When you form a business, especially if you create an LLC or another kind of corporation, your business becomes its own legal entity. As the person who created or manages the business, you have to handle everything on its behalf to remain in legal compliance. That requirement doesn’t end just because you want to close the business.
When you reach a point where you no longer want to operate the business, either because you intend to retire or because the business is no longer as profitable or successful as it once was, closing down your website and notifying clients and vendors will only be one part of the process. You will also need to take formal steps to dissolve the business entity.
You will need to file paperwork and prepare for the next year’s taxes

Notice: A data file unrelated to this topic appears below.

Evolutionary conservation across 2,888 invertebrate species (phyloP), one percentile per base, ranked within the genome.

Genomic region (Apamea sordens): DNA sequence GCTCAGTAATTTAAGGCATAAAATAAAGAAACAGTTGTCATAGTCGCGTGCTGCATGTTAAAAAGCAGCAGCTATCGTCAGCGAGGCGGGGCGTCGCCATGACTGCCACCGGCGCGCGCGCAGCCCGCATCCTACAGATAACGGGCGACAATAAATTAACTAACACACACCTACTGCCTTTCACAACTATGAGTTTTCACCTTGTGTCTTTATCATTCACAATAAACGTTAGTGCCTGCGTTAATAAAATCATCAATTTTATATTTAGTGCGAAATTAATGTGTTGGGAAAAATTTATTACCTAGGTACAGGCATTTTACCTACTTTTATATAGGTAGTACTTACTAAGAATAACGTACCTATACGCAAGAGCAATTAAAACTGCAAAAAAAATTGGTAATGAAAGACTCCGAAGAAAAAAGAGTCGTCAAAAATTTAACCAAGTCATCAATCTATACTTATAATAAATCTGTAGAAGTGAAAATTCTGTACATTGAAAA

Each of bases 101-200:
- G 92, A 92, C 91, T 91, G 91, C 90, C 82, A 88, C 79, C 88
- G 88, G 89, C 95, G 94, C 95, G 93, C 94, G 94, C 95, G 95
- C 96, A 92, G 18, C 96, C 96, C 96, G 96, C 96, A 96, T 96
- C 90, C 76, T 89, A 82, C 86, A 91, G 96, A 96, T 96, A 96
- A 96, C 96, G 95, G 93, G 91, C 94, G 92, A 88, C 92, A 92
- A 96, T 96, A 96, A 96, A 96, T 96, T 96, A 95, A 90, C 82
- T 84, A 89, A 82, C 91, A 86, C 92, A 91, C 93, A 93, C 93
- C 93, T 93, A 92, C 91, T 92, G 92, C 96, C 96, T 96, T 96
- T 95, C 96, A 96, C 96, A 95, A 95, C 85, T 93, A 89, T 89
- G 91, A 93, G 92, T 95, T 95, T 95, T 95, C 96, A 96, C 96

In order to dissolve an LLC or other type of corporation, you will need to complete certain paperwork and possibly get the approval of other people who participated in the creation and management of the business. Notifying tax and regulatory agencies is also important.
If you fail to take the necessary actions, you could incur substantial fees, in part because there’s an obligation to file annual paperwork and taxes on behalf of the business. If you begin to shut things down, you will also want to create copies of important financial documents so that you are ready to file your final taxes after you dissolve the business.
Taking the right steps at the end of your company’s life will protect you from financial and legal consequences as the owner or operator of the business. An experienced attorney can help you.